This delightful appetiser heralds from Gilan Province in the North of Iran, a region I visited in my mid twenties and one my family has become more familiar with over the last 20 years. Gilan Province lies along the Caspian Sea bordering Russia. The Province is lush and green with many delicious dishes, particularly vegetarian, originating from the Province, including Mirza Ghasemi (smoked aubergines and eggs) and Baghali Ghatogh (eggs with broad beans and dill). 

The North of Iran loves walnuts and pomegranates and a number of their dishes use this combination including Zeytoon Parvardeh. The ingredients are olives; pomegranate juice, molasses and arils; walnuts; garlic; and a herb called chuchagh. Chuchagh is a rare herb and is found in certain areas In Iran. In order to emulate its flavour for this dish we replace it with mint in the UK. I have also added a bit of coriander and parsley to my recipe. I use large pitted green olives like gordal olives. By using pitted olives, it allows for the marinade to seep into the olives and also makes it easier to eat them. The flavour profile of this dish is sweet and sour and incredibly moreish.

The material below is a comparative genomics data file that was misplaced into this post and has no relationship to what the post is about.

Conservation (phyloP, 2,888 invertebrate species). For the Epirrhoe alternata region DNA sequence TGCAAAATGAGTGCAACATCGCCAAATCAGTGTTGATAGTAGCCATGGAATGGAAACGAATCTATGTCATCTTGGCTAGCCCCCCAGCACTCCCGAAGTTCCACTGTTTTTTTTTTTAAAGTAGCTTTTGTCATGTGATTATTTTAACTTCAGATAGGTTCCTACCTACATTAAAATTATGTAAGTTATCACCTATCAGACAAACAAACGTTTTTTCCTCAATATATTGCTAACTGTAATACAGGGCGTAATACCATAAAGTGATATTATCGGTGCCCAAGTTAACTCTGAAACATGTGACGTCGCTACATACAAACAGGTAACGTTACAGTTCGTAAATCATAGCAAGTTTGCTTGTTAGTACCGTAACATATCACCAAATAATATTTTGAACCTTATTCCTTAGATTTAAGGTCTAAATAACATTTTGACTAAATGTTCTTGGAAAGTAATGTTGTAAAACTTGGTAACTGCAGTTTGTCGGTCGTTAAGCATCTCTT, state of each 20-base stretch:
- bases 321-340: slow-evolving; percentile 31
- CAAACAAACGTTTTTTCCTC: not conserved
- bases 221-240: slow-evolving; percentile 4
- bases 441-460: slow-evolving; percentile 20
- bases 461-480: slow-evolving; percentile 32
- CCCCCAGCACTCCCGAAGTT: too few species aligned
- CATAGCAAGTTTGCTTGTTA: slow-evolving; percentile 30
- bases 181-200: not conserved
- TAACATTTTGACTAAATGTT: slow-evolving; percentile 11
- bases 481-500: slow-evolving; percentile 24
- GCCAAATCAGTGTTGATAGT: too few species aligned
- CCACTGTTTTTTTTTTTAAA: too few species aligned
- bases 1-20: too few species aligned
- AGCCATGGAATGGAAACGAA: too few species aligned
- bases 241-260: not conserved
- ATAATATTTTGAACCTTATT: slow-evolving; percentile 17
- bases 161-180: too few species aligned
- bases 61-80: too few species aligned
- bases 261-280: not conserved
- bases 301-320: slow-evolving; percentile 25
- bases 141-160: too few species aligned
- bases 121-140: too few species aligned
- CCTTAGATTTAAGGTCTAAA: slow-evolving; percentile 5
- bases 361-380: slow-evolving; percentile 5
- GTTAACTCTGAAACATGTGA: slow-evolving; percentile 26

It is an easy and quick dish to prepare and ideally made the night before so that the flavours blend and intensify. I often make a small bowl of this appetiser and slowly work my way through it with cheese and crackers – I hasten to add that eating it as an accompaniment with cheese is not authentically Iranian but it works!

Zeytoon Parvardeh can be eaten with pre-dinner drinks (wine, cocktails or hard liquor – whatever you fancy), as part of a mezze-style platter or array of dishes, or with cheese and crackers which is my favourite way to eat it.


Zeytoon Parvardeh

Prep Time15 mins
Course: Appetiser
Cuisine: Iranian, Persian
Keyword: vegan, vegetarian
Servings: 4
Author: Mersedeh Prewer

Ingredients

  • 7 whole walnuts (or 14 halves)
  • 2 cloves garlic
  • 10 g fresh mint
  • 10 g fresh coriander
  • 10 g fresh parsley
  • 2 tbsp pomegranate molasses
  • 1 tbsp olive oil (extra virgin preferably)